We need to make sure that we continue to do everything we can in terms of renewable energy. One of the interesting things that the world is grappling with is peak oil. We should be out talking about our reliance on fossil fuels and making sure that we can reduce that reliance. Scientists predict that in about 2010 we are going to hit peak oil. Where are we going with our renewables? We must make absolutely sure we do everything for the environment in terms of renewable energy. We must make sure that we do not miss the opportunity to provide incentives to businesses to reduce their emissions regardless of an ETS. We must make absolutely sure that we have policies in place so there is a carrot for those industries to reduce their emissions.

It is a very interesting road that we have been travelling along in this debate on the ETS. One point is that there has not been much debate about global warming around this whole issue. Over the time that it has been at the forefront, debate about global warming has not really been allowed. I agree with what my colleague Senator Eggleston said before when he said he believed in climate change. So do I, absolutely. The climate has been changing for millions and millions of years. It is about the cause and, far more importantly for farmers, it is about adapting to change and making sure that they have got risk management practices in place to adapt to that change.

One thing that has concerned me is that we have not had a debate about whether or not global warming is occurring. It is a bit like the Spanish Inquisition. If you dare to even ask the supporters of global warming a question about some of the science, you may as well be under the Spanish Inquisition because you are a heretic. That is not right and that is not on. I was brought up to question things, to think about things and to ask questions about the issues that were put before me. But have we ever seen that in this debate? No, because we have been given one side of the argument. If you do not take that side of the argument then you are an absolute sceptic; you are a nonbeliever. Well, I would say that questioning is healthy, sensible and smart. There are a range of scientists out there who have a different view. Ian Plimer, Bob Carter and Bill Kininmonth are among a number of scientists out there who have a different view. I would say: have we actually listened to an alternative view at all? Do we ever actually think about whether or not the premise for global warming is actually correct? I would suggest it has been a very one-sided debate.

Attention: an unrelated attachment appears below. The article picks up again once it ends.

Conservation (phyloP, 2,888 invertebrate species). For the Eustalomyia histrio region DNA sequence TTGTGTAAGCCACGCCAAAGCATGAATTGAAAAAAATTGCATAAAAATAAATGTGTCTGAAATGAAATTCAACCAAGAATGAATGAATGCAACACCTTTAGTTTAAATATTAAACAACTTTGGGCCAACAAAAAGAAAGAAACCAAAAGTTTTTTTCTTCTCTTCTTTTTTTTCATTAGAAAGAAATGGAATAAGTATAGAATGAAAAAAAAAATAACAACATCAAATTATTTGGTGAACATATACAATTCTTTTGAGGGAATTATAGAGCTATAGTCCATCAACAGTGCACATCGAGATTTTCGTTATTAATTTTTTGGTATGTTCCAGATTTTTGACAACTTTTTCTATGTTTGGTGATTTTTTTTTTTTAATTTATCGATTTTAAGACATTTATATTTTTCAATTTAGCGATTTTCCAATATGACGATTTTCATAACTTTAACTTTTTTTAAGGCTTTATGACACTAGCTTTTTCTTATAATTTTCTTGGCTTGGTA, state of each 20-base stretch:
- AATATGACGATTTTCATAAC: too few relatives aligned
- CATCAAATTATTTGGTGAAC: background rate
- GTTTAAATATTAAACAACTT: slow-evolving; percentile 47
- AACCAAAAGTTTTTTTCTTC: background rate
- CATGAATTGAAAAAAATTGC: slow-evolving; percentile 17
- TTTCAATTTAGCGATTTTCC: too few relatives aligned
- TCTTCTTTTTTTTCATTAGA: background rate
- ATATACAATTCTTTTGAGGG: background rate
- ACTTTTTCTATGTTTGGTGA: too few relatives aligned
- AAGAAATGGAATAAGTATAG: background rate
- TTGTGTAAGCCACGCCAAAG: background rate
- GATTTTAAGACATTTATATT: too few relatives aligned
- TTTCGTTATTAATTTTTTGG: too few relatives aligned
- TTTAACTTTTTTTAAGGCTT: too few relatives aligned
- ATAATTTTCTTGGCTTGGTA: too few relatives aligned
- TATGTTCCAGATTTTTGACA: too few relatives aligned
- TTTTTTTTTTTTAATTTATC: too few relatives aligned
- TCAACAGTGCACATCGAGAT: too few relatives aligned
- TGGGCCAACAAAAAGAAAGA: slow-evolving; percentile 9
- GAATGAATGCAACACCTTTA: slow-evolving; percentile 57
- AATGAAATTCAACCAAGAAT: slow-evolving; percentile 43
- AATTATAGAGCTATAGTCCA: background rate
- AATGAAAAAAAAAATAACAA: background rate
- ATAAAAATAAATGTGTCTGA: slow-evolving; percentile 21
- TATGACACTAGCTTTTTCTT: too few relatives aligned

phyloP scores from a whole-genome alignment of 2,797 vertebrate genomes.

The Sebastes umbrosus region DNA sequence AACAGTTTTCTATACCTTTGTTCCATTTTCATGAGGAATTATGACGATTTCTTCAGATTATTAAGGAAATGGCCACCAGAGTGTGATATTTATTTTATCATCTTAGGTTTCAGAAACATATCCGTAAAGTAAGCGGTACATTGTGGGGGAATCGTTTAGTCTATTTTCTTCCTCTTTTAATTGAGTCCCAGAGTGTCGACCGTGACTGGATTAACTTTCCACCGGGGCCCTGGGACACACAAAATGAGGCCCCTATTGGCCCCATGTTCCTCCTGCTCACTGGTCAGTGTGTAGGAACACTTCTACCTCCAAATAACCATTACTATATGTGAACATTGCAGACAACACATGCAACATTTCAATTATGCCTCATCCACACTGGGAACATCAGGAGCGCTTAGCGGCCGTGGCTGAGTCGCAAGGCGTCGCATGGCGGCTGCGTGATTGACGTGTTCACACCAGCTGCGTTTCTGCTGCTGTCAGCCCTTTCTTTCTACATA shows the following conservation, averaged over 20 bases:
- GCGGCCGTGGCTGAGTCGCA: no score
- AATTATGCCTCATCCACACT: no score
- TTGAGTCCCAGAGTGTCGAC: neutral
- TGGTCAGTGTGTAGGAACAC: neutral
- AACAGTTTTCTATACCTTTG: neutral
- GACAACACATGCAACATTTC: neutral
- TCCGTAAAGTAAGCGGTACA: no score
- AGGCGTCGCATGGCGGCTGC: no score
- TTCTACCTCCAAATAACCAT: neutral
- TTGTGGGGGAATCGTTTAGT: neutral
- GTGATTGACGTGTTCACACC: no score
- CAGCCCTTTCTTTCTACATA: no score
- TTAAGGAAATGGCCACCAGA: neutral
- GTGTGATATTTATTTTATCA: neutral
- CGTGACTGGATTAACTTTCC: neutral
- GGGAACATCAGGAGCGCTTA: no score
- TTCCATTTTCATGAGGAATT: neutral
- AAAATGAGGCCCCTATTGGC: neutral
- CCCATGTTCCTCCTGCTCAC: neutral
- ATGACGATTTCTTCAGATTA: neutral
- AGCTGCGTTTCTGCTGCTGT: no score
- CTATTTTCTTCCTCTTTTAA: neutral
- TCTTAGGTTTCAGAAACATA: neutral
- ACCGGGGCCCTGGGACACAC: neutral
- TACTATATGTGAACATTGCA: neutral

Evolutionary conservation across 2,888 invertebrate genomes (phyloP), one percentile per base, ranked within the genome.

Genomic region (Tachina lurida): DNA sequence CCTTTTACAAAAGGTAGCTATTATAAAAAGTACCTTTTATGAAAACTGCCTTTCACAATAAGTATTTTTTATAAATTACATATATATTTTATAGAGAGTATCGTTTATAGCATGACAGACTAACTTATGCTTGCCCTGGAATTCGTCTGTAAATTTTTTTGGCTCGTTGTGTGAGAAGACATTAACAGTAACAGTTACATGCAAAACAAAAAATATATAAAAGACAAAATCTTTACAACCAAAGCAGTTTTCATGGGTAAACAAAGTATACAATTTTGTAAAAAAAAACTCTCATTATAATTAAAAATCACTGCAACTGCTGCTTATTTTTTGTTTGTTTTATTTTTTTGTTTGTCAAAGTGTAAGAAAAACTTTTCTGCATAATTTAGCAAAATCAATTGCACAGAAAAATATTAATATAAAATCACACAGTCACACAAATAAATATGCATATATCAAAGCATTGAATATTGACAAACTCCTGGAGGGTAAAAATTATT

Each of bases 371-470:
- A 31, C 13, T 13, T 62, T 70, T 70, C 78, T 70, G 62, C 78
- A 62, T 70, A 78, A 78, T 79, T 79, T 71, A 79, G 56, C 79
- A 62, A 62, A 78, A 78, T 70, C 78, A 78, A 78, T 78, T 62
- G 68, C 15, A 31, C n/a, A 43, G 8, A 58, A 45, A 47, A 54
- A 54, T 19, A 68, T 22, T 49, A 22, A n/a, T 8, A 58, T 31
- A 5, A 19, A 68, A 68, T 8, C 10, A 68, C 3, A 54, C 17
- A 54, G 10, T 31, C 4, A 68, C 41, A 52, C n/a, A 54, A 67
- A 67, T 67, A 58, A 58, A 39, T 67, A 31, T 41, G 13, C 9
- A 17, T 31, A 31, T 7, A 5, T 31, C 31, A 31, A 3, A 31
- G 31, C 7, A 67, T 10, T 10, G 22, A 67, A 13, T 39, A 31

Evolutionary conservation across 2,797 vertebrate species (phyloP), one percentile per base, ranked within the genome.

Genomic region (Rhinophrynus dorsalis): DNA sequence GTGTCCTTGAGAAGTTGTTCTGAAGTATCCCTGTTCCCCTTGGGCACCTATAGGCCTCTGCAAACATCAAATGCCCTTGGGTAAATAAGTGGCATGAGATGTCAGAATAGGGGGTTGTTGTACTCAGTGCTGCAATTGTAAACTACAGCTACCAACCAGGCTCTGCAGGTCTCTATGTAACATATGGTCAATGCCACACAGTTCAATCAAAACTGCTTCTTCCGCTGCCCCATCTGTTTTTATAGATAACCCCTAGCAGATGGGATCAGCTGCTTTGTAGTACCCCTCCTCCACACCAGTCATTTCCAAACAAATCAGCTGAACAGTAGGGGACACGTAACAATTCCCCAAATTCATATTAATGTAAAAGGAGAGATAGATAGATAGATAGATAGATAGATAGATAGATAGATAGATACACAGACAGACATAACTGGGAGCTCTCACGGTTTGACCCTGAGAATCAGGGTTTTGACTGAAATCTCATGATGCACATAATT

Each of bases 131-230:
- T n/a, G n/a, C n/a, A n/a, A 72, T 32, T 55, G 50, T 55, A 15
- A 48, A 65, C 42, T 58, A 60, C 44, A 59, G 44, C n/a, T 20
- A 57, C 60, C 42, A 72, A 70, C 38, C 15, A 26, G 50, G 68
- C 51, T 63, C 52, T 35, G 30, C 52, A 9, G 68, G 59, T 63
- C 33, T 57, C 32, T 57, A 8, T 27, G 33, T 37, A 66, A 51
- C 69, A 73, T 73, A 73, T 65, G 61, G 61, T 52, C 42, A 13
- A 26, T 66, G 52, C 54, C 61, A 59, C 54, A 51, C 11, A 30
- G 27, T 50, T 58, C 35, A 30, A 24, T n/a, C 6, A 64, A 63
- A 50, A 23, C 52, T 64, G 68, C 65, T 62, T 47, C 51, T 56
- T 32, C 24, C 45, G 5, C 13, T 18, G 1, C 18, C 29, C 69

In conclusion, I will never step away from the people of regional Australia. I will never stop making what I believe are the right decisions for regional Australia regardless of the impacts those might have, because regional Australia is the engine room of this country, it is driving this country and it is driving this nation. We should start giving the farmers of this nation the respect that they deserve, because they are out there, day in and day out, producing for us, making sure we can feed our nation and making sure we can feed the rest of the globe. Food security is an issue for another day. We need to make sure they have our support every single day, day in and day out. They will have mine on this issue and I will not be supporting the ETS.

Debate (on motion by Senator Stephens) adjourned.

Ordered that the resumption of the debate be made an order of the day for a later hour.